To Be Seen and Valued: Strategies to Affirm and Support Arab American Students’ Cultural Identities

The authors of this article write from a positionality as Black women teacher-educators who value the cultural identities K-12 students bring into the learning space. As such, they prepare teacher-candidates to value, respect, and include the cultural identities and experiences of students. Much of teacher-candidates’ preparation includes modeled teaching and learning practices infused throughout their courses.

Teachers are often looked upon to develop and sustain classroom spaces that include and value the cultural identities and experiences of students. However, many teachers do not share similar cultural identities and experiences with their students. Muhammad suggests, “youth need opportunities in school to explore multiple facets of selfhood, but also to learn about the identities of others who may differ (Muhammad, 2020, p. 67).

Adriana C. Labarta Named April Holmes Scholar of the Month

Congratulations to Adriana C. Labarta, Holmes Scholar of the Month for April 2023. In 2021, Labarta was awarded the grand prize for the Tomorrow’s Counselor Essay Contest and was recognized as Outstanding Graduate Student of the Year in the Department of Counselor Education. Florida Atlantic University. Additionally, she has been recognized from 2020-2022 as a Southern Association of Counselor Education and Supervision (SACES) Emerging Leader.

Labarta completed her M.Ed and Ed.S. in  Counselor Education with a specialization in Mental Health Counseling from University of Florida. She received her B.S. in Psychology from the University of Florida.

Oklahoma Math Teacher Named 2023 National Teacher of the Year

AACTE is a proud member of the National Teacher of the Year Selection Committee and applauds 2023 National Teacher of the Year Rebecka Peterson’s commitment to the profession and meeting the needs of all students.

The Council of Chief State School Officers (CCSSO) announced that Rebecka Peterson, a high school math teacher, is the 2023 National Teacher of the Year.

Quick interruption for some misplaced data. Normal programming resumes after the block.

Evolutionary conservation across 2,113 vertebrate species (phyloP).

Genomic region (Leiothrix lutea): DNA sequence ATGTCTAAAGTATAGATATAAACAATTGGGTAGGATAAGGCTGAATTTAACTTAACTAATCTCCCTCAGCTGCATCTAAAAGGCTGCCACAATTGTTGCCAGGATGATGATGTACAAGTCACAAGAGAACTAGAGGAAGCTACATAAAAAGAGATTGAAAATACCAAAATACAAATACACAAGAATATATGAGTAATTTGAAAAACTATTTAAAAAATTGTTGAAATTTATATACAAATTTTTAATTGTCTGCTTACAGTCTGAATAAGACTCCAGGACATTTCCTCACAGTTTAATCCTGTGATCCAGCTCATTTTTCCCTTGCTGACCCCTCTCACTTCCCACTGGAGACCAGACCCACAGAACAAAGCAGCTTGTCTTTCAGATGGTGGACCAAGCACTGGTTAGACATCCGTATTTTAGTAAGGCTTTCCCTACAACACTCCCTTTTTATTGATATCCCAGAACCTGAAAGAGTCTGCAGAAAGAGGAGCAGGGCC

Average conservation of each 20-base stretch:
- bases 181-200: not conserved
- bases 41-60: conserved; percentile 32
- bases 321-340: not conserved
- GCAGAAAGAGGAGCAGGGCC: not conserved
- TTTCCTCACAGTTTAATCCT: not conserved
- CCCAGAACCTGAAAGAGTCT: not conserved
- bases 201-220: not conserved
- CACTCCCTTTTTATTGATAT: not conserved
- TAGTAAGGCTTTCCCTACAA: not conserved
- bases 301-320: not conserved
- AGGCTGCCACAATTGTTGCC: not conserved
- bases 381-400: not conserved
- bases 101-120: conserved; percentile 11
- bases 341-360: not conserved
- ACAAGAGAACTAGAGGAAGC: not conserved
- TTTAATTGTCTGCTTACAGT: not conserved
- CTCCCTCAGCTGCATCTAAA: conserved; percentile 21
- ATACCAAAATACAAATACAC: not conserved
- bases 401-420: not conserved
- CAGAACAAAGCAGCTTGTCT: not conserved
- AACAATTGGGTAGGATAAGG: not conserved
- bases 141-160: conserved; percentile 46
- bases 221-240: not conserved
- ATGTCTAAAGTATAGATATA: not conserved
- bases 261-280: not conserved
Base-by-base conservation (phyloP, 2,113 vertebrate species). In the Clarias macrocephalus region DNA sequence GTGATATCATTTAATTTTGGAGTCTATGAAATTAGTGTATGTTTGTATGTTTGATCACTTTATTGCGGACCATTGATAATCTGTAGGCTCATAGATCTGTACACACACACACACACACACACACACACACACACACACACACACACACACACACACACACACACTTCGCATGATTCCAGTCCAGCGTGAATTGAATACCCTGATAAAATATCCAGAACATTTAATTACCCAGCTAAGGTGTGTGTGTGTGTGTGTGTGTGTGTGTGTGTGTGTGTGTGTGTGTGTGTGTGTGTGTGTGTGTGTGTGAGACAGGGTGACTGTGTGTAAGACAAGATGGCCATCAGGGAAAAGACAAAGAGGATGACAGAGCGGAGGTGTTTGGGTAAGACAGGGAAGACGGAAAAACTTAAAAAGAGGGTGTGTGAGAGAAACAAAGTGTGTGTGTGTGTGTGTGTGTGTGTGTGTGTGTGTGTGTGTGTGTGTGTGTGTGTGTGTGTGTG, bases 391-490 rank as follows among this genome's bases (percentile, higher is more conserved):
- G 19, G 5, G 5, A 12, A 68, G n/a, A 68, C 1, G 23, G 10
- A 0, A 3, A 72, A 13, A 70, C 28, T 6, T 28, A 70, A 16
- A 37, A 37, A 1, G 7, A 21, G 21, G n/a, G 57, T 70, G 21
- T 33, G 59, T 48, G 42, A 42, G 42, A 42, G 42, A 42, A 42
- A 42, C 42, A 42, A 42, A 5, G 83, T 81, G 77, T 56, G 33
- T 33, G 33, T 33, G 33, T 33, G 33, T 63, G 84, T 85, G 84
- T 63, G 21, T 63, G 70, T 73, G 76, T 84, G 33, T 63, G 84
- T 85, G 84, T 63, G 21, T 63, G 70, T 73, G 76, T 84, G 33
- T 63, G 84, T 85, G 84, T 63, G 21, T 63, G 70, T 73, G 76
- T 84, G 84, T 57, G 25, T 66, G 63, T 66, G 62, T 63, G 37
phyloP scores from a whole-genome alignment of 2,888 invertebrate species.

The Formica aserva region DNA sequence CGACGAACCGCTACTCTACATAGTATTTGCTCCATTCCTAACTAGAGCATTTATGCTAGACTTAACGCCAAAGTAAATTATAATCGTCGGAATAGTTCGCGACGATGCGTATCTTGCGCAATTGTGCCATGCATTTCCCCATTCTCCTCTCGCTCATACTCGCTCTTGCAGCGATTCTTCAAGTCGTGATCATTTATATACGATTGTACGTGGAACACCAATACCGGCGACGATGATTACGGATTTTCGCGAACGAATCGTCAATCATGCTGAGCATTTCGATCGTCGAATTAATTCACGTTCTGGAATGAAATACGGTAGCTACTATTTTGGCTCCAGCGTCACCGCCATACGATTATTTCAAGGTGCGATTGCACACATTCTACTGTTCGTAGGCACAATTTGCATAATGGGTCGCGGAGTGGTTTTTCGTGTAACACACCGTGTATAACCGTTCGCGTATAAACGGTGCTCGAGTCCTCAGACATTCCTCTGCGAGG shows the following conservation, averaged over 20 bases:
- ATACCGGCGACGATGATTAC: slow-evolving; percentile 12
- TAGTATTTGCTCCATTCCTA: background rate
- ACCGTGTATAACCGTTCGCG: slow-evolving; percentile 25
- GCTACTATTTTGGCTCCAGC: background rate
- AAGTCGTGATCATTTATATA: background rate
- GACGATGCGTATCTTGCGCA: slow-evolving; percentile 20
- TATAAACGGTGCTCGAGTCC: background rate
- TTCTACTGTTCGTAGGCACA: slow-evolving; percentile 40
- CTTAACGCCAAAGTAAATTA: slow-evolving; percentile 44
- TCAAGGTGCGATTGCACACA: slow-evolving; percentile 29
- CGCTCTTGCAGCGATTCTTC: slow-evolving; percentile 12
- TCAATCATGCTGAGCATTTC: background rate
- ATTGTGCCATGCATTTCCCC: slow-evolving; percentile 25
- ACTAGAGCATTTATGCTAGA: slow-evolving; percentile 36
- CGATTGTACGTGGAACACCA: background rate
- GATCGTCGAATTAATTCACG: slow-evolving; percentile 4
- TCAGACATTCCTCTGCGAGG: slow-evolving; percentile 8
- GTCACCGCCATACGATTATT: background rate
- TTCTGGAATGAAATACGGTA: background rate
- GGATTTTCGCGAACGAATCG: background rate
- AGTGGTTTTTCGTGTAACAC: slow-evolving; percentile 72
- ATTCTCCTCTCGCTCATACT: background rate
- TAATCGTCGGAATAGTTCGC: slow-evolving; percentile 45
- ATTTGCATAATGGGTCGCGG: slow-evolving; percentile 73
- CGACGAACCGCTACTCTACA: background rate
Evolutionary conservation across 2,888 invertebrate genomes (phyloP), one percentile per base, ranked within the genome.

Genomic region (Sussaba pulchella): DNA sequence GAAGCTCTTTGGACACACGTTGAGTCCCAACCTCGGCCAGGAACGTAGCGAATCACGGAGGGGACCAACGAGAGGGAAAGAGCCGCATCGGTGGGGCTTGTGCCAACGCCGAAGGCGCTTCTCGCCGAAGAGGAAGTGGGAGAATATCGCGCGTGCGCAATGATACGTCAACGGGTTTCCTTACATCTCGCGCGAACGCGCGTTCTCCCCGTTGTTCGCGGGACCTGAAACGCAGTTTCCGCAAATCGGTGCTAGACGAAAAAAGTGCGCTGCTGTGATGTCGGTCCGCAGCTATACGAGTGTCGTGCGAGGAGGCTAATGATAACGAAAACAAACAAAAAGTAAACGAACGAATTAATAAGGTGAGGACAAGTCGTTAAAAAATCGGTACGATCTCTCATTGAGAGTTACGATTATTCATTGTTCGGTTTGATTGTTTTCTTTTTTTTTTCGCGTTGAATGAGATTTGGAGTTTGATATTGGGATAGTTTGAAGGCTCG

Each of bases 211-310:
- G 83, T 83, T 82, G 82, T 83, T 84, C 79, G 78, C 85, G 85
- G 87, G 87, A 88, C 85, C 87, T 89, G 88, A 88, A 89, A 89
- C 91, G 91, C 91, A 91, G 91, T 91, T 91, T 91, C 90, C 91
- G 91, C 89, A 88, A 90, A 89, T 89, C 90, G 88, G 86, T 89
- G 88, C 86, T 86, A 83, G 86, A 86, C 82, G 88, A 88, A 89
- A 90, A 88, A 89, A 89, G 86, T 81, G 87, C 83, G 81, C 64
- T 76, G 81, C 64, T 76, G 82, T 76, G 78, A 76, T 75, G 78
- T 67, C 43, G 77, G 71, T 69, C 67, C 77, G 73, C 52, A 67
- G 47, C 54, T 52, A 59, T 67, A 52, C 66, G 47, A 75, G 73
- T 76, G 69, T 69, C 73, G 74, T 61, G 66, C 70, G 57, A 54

Peterson has taught high school math classes ranging from intermediate algebra to Advanced Placement calculus for 11 years at Union High School in Tulsa, Oklahoma. A proud immigrant of Swedish-Iranian descent, Peterson is passionate about making mathematics engaging, relevant and accessible to all students, no matter their background.

What to Expect at Washington Week

Support Your Cause and Get Ready to Influence Policy June 4 – 7

AACTE exists to advocate for high-quality and equitable education for all — and works to amplify the voices of its member advocates. Teacher educators, scholars, and other members from colleges and institutions nationwide are invited to attend AACTE’s 2023 Washington Week on June 4 – 7. Under this year’s theme of “Investing in Education,” AACTE’s national advocacy event will inspire attendees to explore some of the most pressing policy issues in educator preparation, such as censorship, educator shortage, and educator diversity.

Register today, and remember to book your hotel by May 24 to receive your special rate.

NCTR’s BEI Releases Education Policy Report to Better Support Black Educators

The National Center for Teacher Residencies’ (NCTR) Black Educators Initiative (BEI) recently released a report focused on state, higher education, and school district recommendations to support the recruitment and preparation of Black educators. 

Informed by the work and impact of NCTR’s BEI-supported teacher residency programs, the report, “Doing Better for Black Educators: Six Policy Recommendations for Improving the Recruitment and Preparation of Black Educators,” provides six policy recommendations and action steps that are meant to help teacher preparation programs, school districts, and states use what BEI grantees are learning in order to improve the recruitment, preparation, and support of Black educators across the country.